Theories for why caffeine could be associated with adverse outcomes is based on whether caffeine affects uterine and placental blood flow, resulting in less oxygen to the fetus.  However, even this remains debated, and most studies that found an association between caffeine and uterine/placental blood flow found it, again, with levels higher than 300 mg/day.

Fetal growth: The mechanism for how caffeine could affect fetal growth is the same as miscarriage: constriction of blood vessels in the uterus and/or placenta.

A review of existing studies and meta-analyses of maternal caffeine consumption from the past twenty years published in August 2020 concluded that maternal caffeine consumption is "reliably associated with major negative pregnancy outcomes" and with "no threshold of consumption below which associations were absent" (no minimum safe amount). The author concluded that pregnant women and those trying to conceive should avoid caffeine.

However, the author also noted that the reported findings were "robust to threats from potential confounding and misclassification" (as described above under Research Hurdles).

Other researchers indicated the study was "too alarmist" due to the significant limitations of the review and, in general, of studying caffeine. Further, most of the women in the original studies that were reviewed were asked about their caffeine consumption long after delivery.

A study published in March 2021 of 2,055 women from 12 clinical sites found that increased caffeine consumption was significantly associated with lower birth weight, shorter length, and smaller head, arm, and thigh circumference in the newborn – even at amounts less than 200 mg/day.

This study determined that even small increases in plasma caffeine concentrations and its major metabolite paraxanthine, negatively affected fetal growth.

Therefore, small-for-gestational (SGA) age may have the most consistent findings. This is assessed to possibly be a "less severe" type of SGA that is not consistently associated with long-term complications, but more research is needed. Further, it is not clear if these associations can be found across trimesters. (For example, is fetal growth affected more due to caffeine consumption in the first trimester vs. the third trimester?)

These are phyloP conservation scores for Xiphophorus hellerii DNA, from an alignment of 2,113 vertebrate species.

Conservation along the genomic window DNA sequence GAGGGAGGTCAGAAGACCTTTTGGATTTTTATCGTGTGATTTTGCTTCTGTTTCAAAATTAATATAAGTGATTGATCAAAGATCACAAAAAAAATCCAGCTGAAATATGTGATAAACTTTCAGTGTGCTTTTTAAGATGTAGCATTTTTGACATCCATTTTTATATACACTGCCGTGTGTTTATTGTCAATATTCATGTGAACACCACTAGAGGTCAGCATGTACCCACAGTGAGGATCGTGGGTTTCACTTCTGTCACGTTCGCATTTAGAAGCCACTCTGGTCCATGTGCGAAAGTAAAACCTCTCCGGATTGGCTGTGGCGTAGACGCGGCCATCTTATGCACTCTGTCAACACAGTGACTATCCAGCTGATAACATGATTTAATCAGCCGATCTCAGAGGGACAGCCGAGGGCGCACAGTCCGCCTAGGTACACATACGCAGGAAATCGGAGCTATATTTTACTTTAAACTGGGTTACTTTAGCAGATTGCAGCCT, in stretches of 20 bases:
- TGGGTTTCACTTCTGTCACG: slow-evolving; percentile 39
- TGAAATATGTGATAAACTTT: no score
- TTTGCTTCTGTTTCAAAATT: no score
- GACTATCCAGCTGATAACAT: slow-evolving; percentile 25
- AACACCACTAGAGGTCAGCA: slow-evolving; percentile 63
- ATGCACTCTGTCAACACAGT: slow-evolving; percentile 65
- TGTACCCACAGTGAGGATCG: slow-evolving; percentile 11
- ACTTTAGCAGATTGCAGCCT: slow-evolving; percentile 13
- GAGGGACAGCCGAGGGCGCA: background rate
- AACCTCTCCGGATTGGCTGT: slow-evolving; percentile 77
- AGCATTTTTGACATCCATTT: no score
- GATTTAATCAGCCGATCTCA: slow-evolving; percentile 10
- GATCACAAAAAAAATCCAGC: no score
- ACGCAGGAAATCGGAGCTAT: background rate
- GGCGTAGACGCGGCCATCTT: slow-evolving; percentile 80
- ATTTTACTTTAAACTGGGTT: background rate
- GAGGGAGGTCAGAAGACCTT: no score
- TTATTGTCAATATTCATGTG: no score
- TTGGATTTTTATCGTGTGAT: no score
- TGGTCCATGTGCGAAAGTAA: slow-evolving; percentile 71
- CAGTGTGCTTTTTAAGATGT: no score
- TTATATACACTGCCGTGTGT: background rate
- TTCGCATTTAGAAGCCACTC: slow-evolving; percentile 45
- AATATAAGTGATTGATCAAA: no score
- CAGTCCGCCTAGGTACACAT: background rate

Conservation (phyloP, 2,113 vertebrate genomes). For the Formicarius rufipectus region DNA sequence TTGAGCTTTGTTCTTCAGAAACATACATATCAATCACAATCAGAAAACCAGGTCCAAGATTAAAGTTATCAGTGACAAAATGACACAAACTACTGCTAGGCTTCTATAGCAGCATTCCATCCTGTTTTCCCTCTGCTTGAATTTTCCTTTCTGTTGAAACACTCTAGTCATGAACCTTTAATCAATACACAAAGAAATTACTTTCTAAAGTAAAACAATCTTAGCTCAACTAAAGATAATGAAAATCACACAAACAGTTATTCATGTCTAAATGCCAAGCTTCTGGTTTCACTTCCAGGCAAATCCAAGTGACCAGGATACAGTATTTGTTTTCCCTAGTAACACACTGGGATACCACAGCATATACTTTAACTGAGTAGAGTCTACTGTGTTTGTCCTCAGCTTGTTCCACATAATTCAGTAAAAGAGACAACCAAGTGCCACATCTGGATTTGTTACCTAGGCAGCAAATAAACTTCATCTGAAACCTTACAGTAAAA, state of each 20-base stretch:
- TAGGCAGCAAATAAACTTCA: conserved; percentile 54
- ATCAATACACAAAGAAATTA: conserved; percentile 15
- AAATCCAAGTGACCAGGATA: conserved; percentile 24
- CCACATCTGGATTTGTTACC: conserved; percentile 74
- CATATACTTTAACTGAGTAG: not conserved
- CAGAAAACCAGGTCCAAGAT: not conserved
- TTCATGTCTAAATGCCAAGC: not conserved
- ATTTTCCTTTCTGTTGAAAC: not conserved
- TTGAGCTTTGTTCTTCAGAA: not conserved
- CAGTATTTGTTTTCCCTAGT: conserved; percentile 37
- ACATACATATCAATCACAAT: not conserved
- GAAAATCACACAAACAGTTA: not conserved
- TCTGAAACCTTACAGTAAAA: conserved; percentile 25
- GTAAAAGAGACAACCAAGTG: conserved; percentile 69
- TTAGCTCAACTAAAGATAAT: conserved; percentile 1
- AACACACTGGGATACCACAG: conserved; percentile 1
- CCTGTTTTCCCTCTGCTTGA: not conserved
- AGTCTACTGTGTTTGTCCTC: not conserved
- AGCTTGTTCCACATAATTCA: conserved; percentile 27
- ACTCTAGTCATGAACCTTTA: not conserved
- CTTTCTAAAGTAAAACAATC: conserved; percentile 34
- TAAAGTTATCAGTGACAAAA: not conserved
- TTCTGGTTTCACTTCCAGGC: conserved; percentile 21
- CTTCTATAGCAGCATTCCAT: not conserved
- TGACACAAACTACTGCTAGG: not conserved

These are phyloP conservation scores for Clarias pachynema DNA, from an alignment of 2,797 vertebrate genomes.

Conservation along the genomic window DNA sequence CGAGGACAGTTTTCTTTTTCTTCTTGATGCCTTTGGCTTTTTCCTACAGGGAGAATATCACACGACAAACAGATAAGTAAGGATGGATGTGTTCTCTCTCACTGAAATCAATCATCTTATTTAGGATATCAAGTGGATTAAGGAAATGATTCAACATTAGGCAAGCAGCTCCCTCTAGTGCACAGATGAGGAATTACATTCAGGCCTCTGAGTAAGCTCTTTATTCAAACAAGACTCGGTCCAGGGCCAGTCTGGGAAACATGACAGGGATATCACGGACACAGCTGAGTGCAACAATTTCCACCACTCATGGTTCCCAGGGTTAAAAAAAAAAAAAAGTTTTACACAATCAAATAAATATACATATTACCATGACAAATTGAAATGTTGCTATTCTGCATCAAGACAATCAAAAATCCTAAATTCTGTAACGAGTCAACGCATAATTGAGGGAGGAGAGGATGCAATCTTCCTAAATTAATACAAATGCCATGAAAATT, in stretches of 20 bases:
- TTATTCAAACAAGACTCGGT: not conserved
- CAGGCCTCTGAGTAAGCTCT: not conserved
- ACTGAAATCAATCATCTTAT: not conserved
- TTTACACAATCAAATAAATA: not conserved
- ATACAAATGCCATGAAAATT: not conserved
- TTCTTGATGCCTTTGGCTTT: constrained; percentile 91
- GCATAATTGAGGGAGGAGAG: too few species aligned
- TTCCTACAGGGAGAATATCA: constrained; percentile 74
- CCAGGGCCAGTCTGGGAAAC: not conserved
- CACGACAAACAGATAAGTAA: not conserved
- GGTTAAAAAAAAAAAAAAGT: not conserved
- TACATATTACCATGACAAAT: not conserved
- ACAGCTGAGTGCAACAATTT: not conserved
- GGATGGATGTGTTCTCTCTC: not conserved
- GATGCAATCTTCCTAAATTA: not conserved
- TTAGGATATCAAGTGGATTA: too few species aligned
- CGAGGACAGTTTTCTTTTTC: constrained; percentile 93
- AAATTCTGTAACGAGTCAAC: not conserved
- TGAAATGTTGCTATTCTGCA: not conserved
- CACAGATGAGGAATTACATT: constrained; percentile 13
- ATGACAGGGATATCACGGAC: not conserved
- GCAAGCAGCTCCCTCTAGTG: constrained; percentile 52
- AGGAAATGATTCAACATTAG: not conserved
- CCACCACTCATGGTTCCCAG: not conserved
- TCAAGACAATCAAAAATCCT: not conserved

Neurodevelopment: A study published in January 2021 (using MRI data of 9,157 children, aged 9-10 years) determined that gestational caffeine exposure can lead to future neurodevelopmental complications and that this occurs, in part, through alteration of the microstructure of critical fiber tracts in the brain. According to the study authors, "these data suggest that current guidelines regarding limiting caffeine intake during pregnancy may require some recalibration."

A study published in July 2021 evaluated 9,978 children between 9 and 11 years old with known prenatal caffeine exposure and determined that this exposure (in a dose dependent manner) was associated with brain structural changes that could adversely effect their cognitive functioning. However, tying prenatal caffeine exposure and functional development 9 to 11 years after delivery is difficult, and more research is necessary.

Despite the above recent research, obstetric organizations have not changed their recommendations that women try to limit their daily caffeine consumption to less than 200 mg/day, largely due to major inconsistencies across studies.

In general, researchers have advocated a need to conduct high-quality, double-blinded random clinical trials to determine whether caffeine has any effect on pregnancy outcome.


Many health organizations make the same recommendation: pregnant women should limit caffeine to 200 mg/day to minimize potential risks as much as possible, especially due to the vast inconsistency of current published studies and reviews. Women should talk to their HCP if they have any questions regarding caffeine and pregnancy.

Many soft drinks/sodas also contain caffeine.


Moderate Caffeine Consumption During Pregnancy: Committee Opinion 462 (American College of Obstetricians and Gynecologists; 2016)

Restricting caffeine intake during pregnancy (World Health Organizations)

Caffeine Fact Sheet (; 2019)

Exploring Maternal Patterns of Dietary Caffeine Consumption Before Conception and During Pregnancy (Matern Child Health J; 2014) Immediate download

Caffeine Chart (Center for Science in the Public Interest)